2008 Betz "Père de Famille" Columbia Valley Cabernet Sauvignon (1.5L)

SKU #1275884 96 points Robert Parker's Wine Advocate

 The 2008 Cabernet Sauvignon Pere de Famille is a blend of 85% Cabernet Sauvignon, 10% Petit Verdot, and 5% Merlot sourced from 3 regions and 4 vineyards. A glass-coating opaque purple color, it gives up an expressive perfume of sandalwood, mineral, truffle, espresso, incense, violets, and blackberry. Suave on the palate with well-integrated fine-grained tannins, this sweetly-fruited, dense, layered offering will benefit from 6-8 years of cellaring and will have a drinking window extending from 2016 to 2038. (JM)  (8/2010)

95 points Wine Enthusiast

 Seductive and complex, the inviting aromas mix incense, blueberries, cassis, licorice and threads of herb and graphite. Flavors are wrapped tightly and unfold gracefully through a long finish. The herbal side of Cabernet is noted without being intrusive. Classic, deep and expressive. (PG)  (9/2011)

94 points Vinous

 Good deep ruby-red. A slight element of reduction quickly dissipated to reveal aromas of cassis, minerals, mocha and licorice. Deep, silky and compellingly sweet, but with brisk acidity that's a bit intrusive today. Best today on the firmly tannic, extremely long aftertaste. This superb cabernet boasts a stunning core of sappy fruit, with a licorice note from a bit of petit verdot that gives it a Pauillac-like character. It would be infanticide to open this anytime soon. The finishing breadth and spreading tannins are spectacular for Washington wine. (ST)  (11/2010)

92 points Wine Spectator

 Supple and inviting, a distinctive style that features a strong mineral note weaving through berry and spice flavors, finishing with polish and savory character. This has personality and grace. (HS)  (7/2011)

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Varietal:

Cabernet Sauvignon and Blends

- Cabernet Sauvignon has come a long way from its role as a blending varietal, however dominant, in the wines of Bordeaux. Today it is the most planted red varietal in the world. Identified as a descendent of Cabernet Franc and Sauvignon Blanc, the late-ripening Cabernet Sauvignon needs to be planted in warmer climates to fully ripen. Its small berries can easily be identified for their distinctive blue color, thick skins and high tannins. And while the varietal has its own definitive characteristics: green pepper-like aromas and black currant flavors among them, it is perhaps most prized for its ability to convey terroir, vintage and winemaking. A relatively new varietal, Cabernet Sauvignon started making inroads into the wines of the Médoc and Graves in the late-18th century. Today it is also dominant in the up-and-coming Entre-Deux-Mers region of Bordeaux and can also be found in Southwest France. It is the companion varietal to Sangiovese in Italy's Super Tuscans and is planted all over Europe, stretching to lesser-known winegrowing regions like Russia and Lebanon. In the Americas Cabernet Sauvignon has found champions in every nook and cranny of California and among winemakers in Washington, where it complements plantings of Merlot. In South America, Cab thrives in Chile, but can also be found in smaller amounts in Argentina and even in Mexico.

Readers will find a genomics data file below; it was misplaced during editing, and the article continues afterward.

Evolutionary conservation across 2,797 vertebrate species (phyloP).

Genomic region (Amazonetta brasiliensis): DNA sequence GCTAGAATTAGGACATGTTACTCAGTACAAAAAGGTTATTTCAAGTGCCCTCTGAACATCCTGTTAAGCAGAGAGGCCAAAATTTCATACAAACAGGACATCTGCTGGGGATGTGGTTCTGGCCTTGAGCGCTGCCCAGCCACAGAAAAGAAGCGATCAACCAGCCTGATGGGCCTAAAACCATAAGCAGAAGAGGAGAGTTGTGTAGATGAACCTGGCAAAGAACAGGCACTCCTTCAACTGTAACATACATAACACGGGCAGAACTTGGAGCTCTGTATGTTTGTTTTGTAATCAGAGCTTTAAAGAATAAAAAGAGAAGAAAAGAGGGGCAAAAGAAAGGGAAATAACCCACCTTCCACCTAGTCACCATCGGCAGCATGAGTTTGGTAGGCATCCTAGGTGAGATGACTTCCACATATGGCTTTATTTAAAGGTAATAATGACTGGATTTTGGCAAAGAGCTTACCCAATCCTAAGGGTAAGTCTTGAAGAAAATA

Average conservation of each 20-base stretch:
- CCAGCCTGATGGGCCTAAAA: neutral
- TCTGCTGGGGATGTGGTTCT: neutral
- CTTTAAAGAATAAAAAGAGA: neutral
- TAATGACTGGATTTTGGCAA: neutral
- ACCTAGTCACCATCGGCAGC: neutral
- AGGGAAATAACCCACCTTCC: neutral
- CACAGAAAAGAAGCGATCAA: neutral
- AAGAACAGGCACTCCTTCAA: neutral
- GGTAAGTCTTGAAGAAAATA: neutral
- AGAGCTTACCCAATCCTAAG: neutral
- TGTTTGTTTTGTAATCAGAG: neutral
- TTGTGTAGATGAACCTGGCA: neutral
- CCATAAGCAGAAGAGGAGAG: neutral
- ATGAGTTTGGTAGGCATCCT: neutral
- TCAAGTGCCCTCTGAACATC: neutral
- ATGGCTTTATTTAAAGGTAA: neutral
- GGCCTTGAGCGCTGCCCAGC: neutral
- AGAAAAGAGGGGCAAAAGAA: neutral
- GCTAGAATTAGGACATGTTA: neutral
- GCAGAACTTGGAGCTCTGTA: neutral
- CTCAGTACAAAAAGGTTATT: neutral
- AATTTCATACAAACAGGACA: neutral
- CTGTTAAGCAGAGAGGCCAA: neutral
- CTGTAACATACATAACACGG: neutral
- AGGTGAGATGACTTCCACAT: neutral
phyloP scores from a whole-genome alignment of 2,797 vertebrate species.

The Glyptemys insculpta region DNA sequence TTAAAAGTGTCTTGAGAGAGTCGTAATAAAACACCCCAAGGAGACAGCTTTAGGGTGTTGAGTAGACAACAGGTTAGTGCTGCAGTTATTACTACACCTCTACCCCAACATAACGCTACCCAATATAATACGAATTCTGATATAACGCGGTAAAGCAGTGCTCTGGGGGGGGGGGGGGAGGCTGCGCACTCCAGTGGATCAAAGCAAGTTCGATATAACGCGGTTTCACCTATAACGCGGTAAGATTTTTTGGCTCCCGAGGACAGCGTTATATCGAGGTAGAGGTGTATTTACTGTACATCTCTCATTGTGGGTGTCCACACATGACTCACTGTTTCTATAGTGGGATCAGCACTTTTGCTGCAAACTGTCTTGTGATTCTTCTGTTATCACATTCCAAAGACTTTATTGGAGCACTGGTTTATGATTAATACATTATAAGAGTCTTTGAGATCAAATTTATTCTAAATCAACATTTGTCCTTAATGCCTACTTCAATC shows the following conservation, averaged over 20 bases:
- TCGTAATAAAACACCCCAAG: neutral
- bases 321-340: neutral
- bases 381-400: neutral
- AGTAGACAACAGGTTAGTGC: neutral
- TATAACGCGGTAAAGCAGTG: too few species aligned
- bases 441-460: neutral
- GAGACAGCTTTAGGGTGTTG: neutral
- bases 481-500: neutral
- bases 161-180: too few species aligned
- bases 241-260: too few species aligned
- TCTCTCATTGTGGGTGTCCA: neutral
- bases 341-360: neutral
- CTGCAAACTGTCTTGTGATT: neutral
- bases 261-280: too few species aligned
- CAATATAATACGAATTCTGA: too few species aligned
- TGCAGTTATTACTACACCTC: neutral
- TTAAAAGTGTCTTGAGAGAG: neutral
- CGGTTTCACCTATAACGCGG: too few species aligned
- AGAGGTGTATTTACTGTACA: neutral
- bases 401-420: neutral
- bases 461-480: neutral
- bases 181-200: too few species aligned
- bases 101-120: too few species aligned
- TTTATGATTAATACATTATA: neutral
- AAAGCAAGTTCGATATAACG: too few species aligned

Country:

United States

- When people consider domestic wine, they normally think about the state of California. The fine viticultural Region within California, including the Napa Valley, Sonoma, Santa Cruz Mountains, Mendocino and Santa Barbara, are capable of growing grapes of world-class quality. But there's plenty of fabulous wine coming from other states, too. Oregon, Washington and New York are also causing eyebrows (and glassware) to be raised around the world. Click for a list of bestselling items from the United States.
Sub-Region:

Washington

- Washington has become one of the most important wine producing states in the United States, and development continues to grow rapidly. In 1969, when California was exploding as a wine producer, Washington had only two wineries, but by 2000 that number had passed 100. Most of Washington's grape crop goes to uses other than wine. Merlot and Chardonnay have been the most successful in Washington. It's interesting to note that Washington's prime wine regions are located at 46° north, along the same latitude as the legendary French wine districts of Bordeaux and Burgundy. During the summer, Washington averages more than two hours more sunlight each day compared to California.